6. There’s nothing wrong with too much food.

With a dinner like Thanksgiving, people tend to have not just a favorite dish they’ve been looking forward to all year, but also their favorite version of it. That means, even if the stuffing has already been claimed, someone might lobby to bring his or her favorite version too. It may be unnecessary to the meal, but it’s probably essential to your guest’s happiness, so just let it happen. Besides, there can never be too many carbs on Friendsgiving.

That being said, if two people have their hearts set on bringing the same dish, encourage them to bring different flavors, so you don’t end up with an informal taste test.

7. Be inclusive.

Don’t forget that the holiday is all about inclusivity, so check with your guests to see if they (or their plus-ones) have any dietary restrictions. If non-meat-eaters are coming, make sure there’s at least one hearty dish that can serve as a entrée-alternative to the turkey. With any luck, the non-meat-eater will volunteer to bring it.

And think about whether or not any of the other dishes can be slightly altered so everyone can enjoy them. Maybe you can use vegetable broth in the mushroom stuffing instead of chicken broth, olive oil in the mashed potatoes instead of butter, and put the bacon bits for the green beans on the side. If other guests are bringing these dishes, check in with them and see if they’re willing to make these modifications. But remember rule #4: It’s an ask, not a must.

8. Don’t forget to include non-cooks.

Everyone wants to feel like they’re contributing. People who aren’t comfortable in the kitchen, are too busy to cook, or are traveling from afar can bring all sorts of essentials: non-alcoholic drinks, wine, bread or rolls, cheese trays, pies from the bakery, condiments, bags of ice, and even flowers for the table.

9. It’s not all about the food.

Speaking of flowers, don’t forget that this is a holiday, so make the effort to add a little festivity wherever you can. Resist the temptation of disposable plates and cutlery, play music, decorate the table with fallen leaves and fruits, put out some (non-scented) candles. If you have room, you might even set out playing cards or board games.

10. Stock up on disposable containers for leftovers.

Thanksgiving leftovers are one of the best parting gifts, plus it’ll spare you from having to play fridge Jenga for the next week. You can certainly encourage your guests to bring their own containers, but some are likely to forget.

Have you ever hosted Friendsgiving? How did it go? Let us know in the comments!

Danielle Centoni is a James Beard Award-winning food writer, editor, recipe developer, and cookbook author based in Portland, Oregon. Her latest cookbook is "Fried Rice: 50 Ways to Stir Up The World's Favorite Grain."


The 10 Essential Rules for Every Friendsgiving Host

Thanksgiving with extended family comes with its own set of rules, and they’re usually as unique and particular as the families themselves. Friendsgiving, however, is an entirely different story. That’s because Friendsgiving is, at its heart, a potluck, not a longstanding family tradition. And like any good potluck, there are rules for engagement to ensure it comes off without a hitch.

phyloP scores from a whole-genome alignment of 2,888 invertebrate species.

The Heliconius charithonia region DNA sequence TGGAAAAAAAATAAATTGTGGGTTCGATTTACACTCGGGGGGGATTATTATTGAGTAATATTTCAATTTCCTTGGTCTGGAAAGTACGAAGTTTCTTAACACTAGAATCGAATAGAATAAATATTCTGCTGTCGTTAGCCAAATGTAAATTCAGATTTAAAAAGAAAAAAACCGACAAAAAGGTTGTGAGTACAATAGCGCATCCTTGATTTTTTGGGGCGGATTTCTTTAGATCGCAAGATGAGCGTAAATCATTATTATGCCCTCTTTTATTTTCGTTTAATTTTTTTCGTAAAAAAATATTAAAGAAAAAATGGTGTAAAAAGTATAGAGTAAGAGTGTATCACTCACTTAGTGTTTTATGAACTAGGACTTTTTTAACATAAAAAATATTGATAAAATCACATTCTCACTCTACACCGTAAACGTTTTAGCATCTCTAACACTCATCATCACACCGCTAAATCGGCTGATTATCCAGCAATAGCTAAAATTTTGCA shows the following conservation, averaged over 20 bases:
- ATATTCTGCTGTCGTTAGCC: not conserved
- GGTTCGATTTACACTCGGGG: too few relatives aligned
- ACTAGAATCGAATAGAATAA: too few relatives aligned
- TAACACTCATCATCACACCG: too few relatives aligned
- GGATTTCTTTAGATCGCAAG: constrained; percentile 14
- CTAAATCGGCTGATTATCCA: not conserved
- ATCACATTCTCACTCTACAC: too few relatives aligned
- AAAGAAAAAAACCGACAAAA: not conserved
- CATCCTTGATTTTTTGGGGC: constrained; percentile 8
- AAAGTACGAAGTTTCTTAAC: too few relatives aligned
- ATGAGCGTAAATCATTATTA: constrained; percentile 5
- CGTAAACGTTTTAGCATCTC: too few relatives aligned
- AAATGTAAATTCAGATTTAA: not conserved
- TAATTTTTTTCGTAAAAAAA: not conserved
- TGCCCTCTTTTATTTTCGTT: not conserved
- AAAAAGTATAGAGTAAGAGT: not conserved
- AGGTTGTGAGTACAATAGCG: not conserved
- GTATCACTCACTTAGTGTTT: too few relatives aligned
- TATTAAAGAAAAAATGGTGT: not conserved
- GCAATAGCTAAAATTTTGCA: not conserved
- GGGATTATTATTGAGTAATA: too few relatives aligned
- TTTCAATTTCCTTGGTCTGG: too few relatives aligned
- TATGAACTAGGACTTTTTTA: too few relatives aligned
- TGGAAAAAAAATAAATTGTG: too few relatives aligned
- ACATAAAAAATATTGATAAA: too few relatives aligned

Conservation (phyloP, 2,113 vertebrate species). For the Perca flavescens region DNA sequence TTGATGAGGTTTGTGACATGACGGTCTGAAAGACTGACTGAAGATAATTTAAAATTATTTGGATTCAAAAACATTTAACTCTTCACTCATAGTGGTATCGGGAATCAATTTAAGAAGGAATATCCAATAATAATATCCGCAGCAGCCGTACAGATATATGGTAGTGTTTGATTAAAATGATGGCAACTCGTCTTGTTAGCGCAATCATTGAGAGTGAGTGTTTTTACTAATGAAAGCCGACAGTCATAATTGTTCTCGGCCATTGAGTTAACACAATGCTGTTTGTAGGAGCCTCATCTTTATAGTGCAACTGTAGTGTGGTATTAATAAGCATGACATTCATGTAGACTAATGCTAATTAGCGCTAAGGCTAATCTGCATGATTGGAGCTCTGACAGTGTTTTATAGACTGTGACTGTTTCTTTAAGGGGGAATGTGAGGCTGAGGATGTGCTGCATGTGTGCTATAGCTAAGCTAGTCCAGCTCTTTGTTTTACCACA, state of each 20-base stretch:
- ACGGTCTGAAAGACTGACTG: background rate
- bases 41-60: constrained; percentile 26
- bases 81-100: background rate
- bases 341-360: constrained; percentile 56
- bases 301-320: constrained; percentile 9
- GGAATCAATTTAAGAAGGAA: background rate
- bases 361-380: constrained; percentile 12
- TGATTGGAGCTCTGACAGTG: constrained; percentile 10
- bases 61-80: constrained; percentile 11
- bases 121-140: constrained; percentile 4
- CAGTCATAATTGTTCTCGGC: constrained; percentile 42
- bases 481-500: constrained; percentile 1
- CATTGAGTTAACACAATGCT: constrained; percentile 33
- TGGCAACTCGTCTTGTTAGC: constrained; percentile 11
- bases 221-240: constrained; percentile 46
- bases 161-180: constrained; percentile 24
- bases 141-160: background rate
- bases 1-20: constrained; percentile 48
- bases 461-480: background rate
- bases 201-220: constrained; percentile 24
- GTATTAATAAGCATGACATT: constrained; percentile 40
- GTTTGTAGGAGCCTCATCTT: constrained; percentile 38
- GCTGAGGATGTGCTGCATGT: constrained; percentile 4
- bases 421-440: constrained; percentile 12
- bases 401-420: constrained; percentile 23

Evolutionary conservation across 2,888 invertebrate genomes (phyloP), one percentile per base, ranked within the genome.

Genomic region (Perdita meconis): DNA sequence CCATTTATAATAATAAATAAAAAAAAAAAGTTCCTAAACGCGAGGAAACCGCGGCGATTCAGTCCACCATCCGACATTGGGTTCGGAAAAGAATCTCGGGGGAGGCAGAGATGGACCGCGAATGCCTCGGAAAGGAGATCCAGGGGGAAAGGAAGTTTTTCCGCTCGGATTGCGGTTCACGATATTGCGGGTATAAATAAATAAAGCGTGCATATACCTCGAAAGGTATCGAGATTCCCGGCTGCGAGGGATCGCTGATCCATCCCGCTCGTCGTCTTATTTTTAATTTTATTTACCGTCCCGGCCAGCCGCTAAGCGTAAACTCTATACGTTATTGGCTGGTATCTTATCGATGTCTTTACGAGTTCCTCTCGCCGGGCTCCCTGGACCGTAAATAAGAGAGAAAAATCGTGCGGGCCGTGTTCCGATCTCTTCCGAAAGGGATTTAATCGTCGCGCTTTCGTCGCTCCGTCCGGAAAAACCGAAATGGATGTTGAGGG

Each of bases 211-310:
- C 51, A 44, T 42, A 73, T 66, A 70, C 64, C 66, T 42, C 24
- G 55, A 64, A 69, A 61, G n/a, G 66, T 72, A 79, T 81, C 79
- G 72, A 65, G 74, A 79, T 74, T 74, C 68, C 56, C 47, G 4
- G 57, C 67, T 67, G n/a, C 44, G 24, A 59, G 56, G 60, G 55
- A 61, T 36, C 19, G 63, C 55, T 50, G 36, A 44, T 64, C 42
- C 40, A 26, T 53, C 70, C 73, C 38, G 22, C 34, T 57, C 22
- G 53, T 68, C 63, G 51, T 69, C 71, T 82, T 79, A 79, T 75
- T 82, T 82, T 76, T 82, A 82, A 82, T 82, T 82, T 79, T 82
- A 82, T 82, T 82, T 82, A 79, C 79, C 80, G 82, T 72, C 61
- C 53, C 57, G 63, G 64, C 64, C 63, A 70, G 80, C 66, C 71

If you’re hosting Friendsgiving this year, we commend you. It’s a big undertaking with lots of planning involved. If you’re nervous or a little in over your head, remember these 10 rules and you’ll be fine.

1. Do not attempt to host Friendsgiving dinner alone.

Remember, Friendsgiving = potluck. This should go without saying, but I was once a young, over-ambitious food lover with too much time on my hands, so I know there’s a legitimate temptation to “do it all.” Resist, for the sake of your own well-being and that of your friends. They want to enjoy the best of you on this happy holiday, not the stressed-out worst.

2. Plan ahead.

Send out your invite as far in advance as you can, so the procrastinators have time to procrastinate and the planners have time to plan.

3. Create a flexible menu plan.

But know that you are the one with the oven just a few feet from the dining table, so that means you will have to make the turkey (and therefore the gravy too). Once you have the menu outlined, ask guests what they’d like to contribute to it. This way you can make sure all the essential Thanksgiving dishes are covered. When you have a house full of guests expecting their annual serving of green bean casserole, somebody better be making it.

4. Embrace technology.

The easiest and most effective way to plan a potluck is with a sign-up sheet everyone can access, so you can stay organized and not have to deal with a lot of back-and-forth questions. Google Docs is free and easy. Or try online planners like Perfect Potluck.

5. You can direct but not demand.

Managing the menu is good, but micromanaging the guests is bad. It’s perfectly acceptable to ask people to bring specific dishes to avoid duplicates and make sure the essentials are covered. But remember it’s an ask, not a must. Don’t assign a dish or, even worse, a recipe, unless the guest asks for one. Nobody wants to feel forced into cooking something or feel handcuffed into a particular version of it. If there’s a special family recipe you really want someone to take on, you can ask someone to make it, but don’t be upset if they decline.

6. There’s nothing wrong with too much food.

With a dinner like Thanksgiving, people tend to have not just a favorite dish they’ve been looking forward to all year, but also their favorite version of it. That means, even if the stuffing has already been claimed, someone might lobby to bring his or her favorite version too. It may be unnecessary to the meal, but it’s probably essential to your guest’s happiness, so just let it happen. Besides, there can never be too many carbs on Friendsgiving.